Modulations, commonly known as key changes, can help you create drama at key moments in your songs. There is no single rule that guides how you should approach a modulation, but concepts to keep in mind include abrupt modulation (usually a sudden change in key up a half or whole step), modulation using common tones, and modulation using the V of a new key (a modulation type related to secondary dominants).
A clever modulation – a change of key that is permanent or semi-permanent – can be just the trick to take your song to a surprising new place. The problem with modulations is that you must approach them carefully, so that they make the maximum impact without sounding disjointed. You need to time them well, and you need to pick the right keys. Here are some potential approaches that might help you get started.
In perhaps the most common type of modulation in pop music, we abruptly move up a half step or a whole step. Jimmy Webb, in his terrific book Tunesmith, calls these modulation types “skip modulations” and “arbitrary modulations” in addition to “abrupt modulations.” We’ll refer to them as abrupt modulations here.
Kelly Clarkson’s “Because of You” contains a typical example.
The song is in F minor, and then abruptly leaps to G minor. Harmonically, the modulation leaps out of nowhere. This kind of sudden move up a whole step or half step is a common device to increase the momentum in a song. (MTV once made a list of the “most epic key changes in pop music,” and many of them, including Whitney Houston’s version of “I Will Always Love You,” Michael Jackson’s “Man in the Mirror,” and Taylor Swift’s “Love Story,” were modulations of this type. Then’s there’s Beyoncé’s “Love on Top,” which features four abrupt modulations, all of them up a half step.)
To write an effective abrupt modulation, we should use repetition of other musical elements to offset the modulation’s absence of harmonic preparation. In this case, Clarkson prepares us to hear the modulation with repetitions of the phrase “because of you,” with identical i-VI-VII chord progressions in both keys, and with the reentry of the drums and other instruments right at the point where the modulation occurs. Harmonically, the modulation springs out of nowhere, but other aspects of the music help prepare us for its arrival.
An interesting variation on this type of modulation occurs in MGMT’s “The Youth.”
We begin in the key of F, and the chorus has a progression of IV – V/vi – vi – V – I. After the last repetition of the chorus before the modulation, MGMT repeat the word “together” over a IV chord for two bars as the music begins to feel like it’s stuck in a loop. Then, suddenly, MGMT drift down a half step to the key of E for the next chorus. The result is disorienting, yet effective. Note that the chorus largely consists of four-bar phrases like the first four bars above. I assume MGMT included the extra two bars before the modulation because the transition to the modulation sounded better if it was preceded by a Bb chord rather than by an F.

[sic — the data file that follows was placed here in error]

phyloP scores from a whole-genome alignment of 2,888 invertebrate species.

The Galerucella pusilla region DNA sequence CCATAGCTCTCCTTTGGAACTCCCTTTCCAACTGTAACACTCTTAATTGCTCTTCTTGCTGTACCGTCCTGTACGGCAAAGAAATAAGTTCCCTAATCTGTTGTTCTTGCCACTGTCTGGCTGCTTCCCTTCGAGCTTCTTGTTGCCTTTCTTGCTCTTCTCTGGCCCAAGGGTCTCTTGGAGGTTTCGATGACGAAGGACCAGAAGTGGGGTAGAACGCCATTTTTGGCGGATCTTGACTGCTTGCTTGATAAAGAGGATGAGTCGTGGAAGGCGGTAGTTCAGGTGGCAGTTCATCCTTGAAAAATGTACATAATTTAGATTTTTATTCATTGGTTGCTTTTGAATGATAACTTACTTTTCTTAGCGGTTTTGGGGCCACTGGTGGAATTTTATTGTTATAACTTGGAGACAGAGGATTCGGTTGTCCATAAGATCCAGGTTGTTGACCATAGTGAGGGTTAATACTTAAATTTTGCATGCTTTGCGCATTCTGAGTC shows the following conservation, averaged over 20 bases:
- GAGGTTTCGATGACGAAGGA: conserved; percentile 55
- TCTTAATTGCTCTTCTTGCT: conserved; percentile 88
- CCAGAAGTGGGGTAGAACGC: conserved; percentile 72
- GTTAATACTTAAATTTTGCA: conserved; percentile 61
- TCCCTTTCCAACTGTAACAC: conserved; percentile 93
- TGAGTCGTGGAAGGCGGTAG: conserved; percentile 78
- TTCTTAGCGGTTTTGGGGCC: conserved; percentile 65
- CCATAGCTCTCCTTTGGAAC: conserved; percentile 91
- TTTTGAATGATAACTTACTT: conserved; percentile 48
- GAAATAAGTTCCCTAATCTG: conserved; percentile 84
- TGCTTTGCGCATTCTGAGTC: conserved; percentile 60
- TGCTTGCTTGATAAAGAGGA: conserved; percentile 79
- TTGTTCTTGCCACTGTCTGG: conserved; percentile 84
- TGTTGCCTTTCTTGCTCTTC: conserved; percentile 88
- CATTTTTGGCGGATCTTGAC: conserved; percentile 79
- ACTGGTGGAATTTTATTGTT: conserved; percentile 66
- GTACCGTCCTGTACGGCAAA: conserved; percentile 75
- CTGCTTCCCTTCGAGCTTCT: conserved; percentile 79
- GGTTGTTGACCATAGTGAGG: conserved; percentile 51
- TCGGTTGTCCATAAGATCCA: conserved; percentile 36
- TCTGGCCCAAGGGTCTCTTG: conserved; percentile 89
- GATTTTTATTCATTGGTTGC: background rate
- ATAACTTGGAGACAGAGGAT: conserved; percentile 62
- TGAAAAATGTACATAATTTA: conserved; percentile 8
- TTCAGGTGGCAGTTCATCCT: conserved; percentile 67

In both these examples, and in many cases in pop music, key changes occur despite the two keys being harmonically unrelated — that is, the pairs of keys do not have similar numbers of sharps or flats. Our ears accept these modulations largely because the rhythmic and melodic materials on either end are virtually identical.
Modulation Using Common Tones
Modulations between keys that seem distantly or only tangentially related can be aided with the use of chords containing common tones. Here, for example, is a modulation that occurs between the chorus and the bridge of Bryan Adams’ “Summer of ’69,” culminating with the arrival of the F major chord in the second line below.
The song is in the key of D major, but modulates to F major for the bridge. Listen to the modulation – it’s clear, aurally, that we’ve changed keys, but the modulation is also relatively easy on the ears. Let’s think about why that would be.
First, the last chord before the modulation – the A major chord at the end of the first line in the example above – shares a note in common with the chord immediately following the modulation (F major). That is, both A major (A, C#, E) and F major (F, A, C) contain the note A. Common tones like these can help make a modulation sound convincing. Also, F major is the relative major of D minor, and D minor is, of course, the parallel minor of D major. So F major and D major are somewhat related to one another, in a six-degrees-of-separation sort of way.
Modulation Using the V of a New Key
Another important modulation technique is to use chords we previously learned as secondary dominants to move to different keys. Secondary dominants allow us to point to new keys temporarily, and we can also use them to move to other keys more permanently.
For example, try playing a simple progression in the key of C.
Now, in place of the G chord, let’s throw in an E major.
If, from this point forward, the E7 chord were only a temporary departure from chords we typically associate with C major, we’d label it a V7/vi, and we’d often expect it to head to A minor.